11 Replies Latest reply on 7-Dec-2017 12:51 PM by mister_pamayah

    Week One: Task #3 Discussion

    teachontario.team

      Task #3

       

      What does your online identity say about you? Any surprises? How do you differentiate your personal online identity with your professional online identity?

        • Re: Week One: Task #3 Discussion
          johannalawler

          I just spent a few minutes Googling myself....  both Johanna Lawler and Johanna Gibson-Lawler...  This activity actually made me smile.  Lots of workshops, presentations, conferences, affiliations, memberships, and some on-line work such as, Prezi, Twitter, etc. 

          I don't believe as a teacher that you can actually differentiate your personal with your professional online identity.  I think that our profession demands this.  I would also argue that ETFO recently came out with a strongly worded advisement for their members about this.  Being a teacher means that you must never turn that off.  Of course, I post innocuous items on Twitter or Facebook every once in awhile, but I think for the most part, my online presence steers more to a professional identity and that only.

           

          That being said, I imagine that this isn't the case for our students.  They are growing up in a world where they are creating an identity online before entering the work world.  This will be a question to ask of students ....  

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            • Re: Week One: Task #3 Discussion
              aking

              I'm intrigued by your last point there, Johanna, as you're absolutely right.  If we were to be evaluated on how we ride a bicycle, we wouldn't want to show people the part in which we're still using training wheels, only the best and shiniest examples! As you say, students are online now before they understand the impact of those earlier posts.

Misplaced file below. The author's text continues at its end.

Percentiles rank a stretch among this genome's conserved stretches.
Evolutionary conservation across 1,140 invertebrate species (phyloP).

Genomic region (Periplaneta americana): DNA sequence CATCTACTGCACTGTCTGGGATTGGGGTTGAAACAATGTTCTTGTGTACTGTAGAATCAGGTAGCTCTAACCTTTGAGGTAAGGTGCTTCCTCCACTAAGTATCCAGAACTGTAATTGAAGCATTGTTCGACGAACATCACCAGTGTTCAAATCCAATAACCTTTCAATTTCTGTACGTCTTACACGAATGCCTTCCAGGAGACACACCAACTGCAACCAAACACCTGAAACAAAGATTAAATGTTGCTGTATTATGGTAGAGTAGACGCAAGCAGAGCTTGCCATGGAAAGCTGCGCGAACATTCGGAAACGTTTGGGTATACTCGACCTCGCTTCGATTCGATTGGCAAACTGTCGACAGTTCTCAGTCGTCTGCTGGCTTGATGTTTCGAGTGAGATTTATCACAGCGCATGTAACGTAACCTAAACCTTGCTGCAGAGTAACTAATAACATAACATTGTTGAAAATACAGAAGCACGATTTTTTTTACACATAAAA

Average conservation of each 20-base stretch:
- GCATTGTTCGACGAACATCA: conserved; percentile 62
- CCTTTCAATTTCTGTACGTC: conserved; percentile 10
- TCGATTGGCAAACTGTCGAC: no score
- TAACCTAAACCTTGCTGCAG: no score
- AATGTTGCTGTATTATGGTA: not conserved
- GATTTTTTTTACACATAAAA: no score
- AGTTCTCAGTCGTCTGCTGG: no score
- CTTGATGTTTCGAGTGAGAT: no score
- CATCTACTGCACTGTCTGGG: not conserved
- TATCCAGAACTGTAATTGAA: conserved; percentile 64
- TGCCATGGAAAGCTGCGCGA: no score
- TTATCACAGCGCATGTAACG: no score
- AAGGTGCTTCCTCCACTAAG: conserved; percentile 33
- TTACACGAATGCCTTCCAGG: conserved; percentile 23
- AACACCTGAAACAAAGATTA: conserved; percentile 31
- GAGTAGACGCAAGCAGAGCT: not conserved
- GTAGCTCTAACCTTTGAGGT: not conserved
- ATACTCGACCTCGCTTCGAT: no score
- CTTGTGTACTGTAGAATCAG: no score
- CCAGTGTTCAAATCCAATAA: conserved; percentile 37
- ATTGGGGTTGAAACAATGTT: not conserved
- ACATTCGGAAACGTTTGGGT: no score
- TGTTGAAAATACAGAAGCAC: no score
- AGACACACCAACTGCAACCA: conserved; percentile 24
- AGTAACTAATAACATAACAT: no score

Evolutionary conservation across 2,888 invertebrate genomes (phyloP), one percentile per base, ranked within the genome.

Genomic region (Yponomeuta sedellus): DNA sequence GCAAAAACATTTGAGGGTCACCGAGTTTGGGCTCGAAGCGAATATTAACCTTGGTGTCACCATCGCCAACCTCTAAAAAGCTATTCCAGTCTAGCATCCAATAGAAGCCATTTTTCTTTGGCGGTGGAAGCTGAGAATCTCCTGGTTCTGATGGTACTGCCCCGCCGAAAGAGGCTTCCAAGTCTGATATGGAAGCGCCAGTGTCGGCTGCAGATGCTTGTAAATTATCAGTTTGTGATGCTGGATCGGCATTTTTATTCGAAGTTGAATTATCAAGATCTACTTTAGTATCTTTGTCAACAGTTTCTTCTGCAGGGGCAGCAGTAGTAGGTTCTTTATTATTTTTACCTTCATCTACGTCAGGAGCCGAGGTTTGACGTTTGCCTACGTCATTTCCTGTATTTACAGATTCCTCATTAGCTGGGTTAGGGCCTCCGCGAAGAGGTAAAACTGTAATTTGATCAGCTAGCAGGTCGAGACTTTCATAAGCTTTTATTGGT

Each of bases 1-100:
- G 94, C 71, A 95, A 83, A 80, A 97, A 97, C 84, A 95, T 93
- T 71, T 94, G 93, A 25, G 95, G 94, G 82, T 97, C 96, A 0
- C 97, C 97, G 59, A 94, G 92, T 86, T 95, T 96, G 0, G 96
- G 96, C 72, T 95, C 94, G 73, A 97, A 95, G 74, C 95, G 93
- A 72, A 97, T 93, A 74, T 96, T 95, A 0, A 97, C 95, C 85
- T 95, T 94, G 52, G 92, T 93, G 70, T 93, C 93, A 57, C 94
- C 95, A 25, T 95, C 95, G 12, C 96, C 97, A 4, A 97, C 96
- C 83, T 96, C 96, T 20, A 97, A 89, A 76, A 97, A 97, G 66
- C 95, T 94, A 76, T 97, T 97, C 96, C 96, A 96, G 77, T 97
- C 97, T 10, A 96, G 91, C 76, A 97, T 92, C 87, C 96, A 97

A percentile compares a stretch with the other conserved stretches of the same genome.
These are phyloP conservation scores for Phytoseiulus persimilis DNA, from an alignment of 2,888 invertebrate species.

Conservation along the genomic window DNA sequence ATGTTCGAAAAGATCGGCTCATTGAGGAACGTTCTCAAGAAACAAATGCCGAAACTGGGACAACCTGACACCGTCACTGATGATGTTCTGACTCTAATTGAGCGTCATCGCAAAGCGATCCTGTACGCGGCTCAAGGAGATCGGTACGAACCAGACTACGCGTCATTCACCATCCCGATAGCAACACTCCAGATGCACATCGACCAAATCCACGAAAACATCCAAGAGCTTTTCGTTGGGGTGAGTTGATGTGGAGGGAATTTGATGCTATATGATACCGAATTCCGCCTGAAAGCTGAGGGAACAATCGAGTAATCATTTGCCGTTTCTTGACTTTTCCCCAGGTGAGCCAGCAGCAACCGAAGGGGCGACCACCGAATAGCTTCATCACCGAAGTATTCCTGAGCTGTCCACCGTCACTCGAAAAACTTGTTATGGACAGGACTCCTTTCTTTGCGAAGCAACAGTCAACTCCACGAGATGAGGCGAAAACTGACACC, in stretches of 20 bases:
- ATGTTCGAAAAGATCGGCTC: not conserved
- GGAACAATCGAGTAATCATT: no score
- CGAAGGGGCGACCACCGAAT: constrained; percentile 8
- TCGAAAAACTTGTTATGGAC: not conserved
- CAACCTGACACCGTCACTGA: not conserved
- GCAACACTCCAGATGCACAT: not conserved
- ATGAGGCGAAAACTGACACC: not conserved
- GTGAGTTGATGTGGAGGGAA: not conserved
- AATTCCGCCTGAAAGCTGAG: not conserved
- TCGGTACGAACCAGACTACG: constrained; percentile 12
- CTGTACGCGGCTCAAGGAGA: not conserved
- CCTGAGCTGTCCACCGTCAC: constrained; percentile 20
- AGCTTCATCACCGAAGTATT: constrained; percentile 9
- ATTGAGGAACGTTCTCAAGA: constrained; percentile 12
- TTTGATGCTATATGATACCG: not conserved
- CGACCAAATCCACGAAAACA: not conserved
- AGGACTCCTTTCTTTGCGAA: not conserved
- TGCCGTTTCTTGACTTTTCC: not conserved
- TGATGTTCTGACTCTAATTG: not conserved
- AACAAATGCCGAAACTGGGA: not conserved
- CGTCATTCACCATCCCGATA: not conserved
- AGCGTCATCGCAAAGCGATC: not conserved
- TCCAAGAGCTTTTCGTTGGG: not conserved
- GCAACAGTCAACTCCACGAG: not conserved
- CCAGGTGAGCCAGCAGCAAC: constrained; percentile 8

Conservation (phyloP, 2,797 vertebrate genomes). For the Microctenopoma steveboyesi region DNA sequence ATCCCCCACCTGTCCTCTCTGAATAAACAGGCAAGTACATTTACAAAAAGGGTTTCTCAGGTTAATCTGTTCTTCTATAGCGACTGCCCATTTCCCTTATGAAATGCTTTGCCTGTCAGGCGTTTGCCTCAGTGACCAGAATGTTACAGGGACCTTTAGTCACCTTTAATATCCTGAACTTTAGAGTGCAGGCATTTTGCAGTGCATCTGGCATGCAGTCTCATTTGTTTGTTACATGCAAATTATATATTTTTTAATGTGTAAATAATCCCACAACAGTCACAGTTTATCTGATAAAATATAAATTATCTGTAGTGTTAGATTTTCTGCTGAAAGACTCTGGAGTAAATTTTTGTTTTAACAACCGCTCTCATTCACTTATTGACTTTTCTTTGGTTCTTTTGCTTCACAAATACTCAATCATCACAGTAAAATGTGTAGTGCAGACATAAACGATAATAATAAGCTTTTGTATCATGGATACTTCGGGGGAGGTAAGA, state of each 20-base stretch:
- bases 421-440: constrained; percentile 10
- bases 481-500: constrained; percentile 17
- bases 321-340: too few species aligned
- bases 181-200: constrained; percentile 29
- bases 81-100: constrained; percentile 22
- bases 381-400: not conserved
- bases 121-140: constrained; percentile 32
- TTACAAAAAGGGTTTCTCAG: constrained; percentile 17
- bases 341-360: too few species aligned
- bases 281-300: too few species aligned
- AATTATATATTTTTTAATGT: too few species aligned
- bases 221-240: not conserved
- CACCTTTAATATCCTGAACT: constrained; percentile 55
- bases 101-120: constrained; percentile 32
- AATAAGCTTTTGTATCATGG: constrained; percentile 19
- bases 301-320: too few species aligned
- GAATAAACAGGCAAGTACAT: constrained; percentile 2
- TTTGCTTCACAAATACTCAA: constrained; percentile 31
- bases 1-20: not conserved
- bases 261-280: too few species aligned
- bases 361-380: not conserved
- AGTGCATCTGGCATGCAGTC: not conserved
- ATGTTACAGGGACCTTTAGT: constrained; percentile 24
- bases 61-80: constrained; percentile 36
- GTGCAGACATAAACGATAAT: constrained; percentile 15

I have different spheres of social media for different audiences.  I don't really think that my family are following my Twitter-self, but we're all over Facebook together.   But if I can't be authentic in all areas of my life, then what value does social media have?  I worry that we're perpetuating a) the echo chamber effect and b) the notion that every selfie has to be a happy one.  I was reprimanded for posting on Facebook that I'd had a bad day at work. 

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                • Re: Week One: Task #3 Discussion
                  mister_pamayah

                  Alanna I can relate to your authenticity dilemma. That was one of the reasons I closed my personal twitter and only use my twitter for work and professional development.  It's hard to juggle and I would often cross post and made the mistake of posting in the wrong account. I also find myself overthinking facebook posts, to the point where I decide not to post. Social media causes me to think about my public persona and what the types of things I share or like, say about the person that I am. I don't look at social media as a students does, but as an adult who can think about the consequences. Is it as fun or authentic? Probably not but I feel like I'm in control and it's a positive influence.

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                • Re: Week One: Task #3 Discussion
                  mister_pamayah

                  Glad to hear there were no skeletons in your closet.... I think as teachers we have the benefit of being warned by our districts, unions and OCT to always consider your reputation. I would say that most of my colleagues function on the cautious side.  For example, staying about from facebook and only using twitter in a professional way.

                   

                  Jennifer helped me realized through Social Leadia that in 2017 people do need an online reputation and it can be positive.  Our students are going to be googled for applications, both for school and work. Johanna your professional reputation online is an example of this.  You ask such an important question though: How do we get them to consider this online reputation when they are younger and before they understand the impact of their online slip and falls?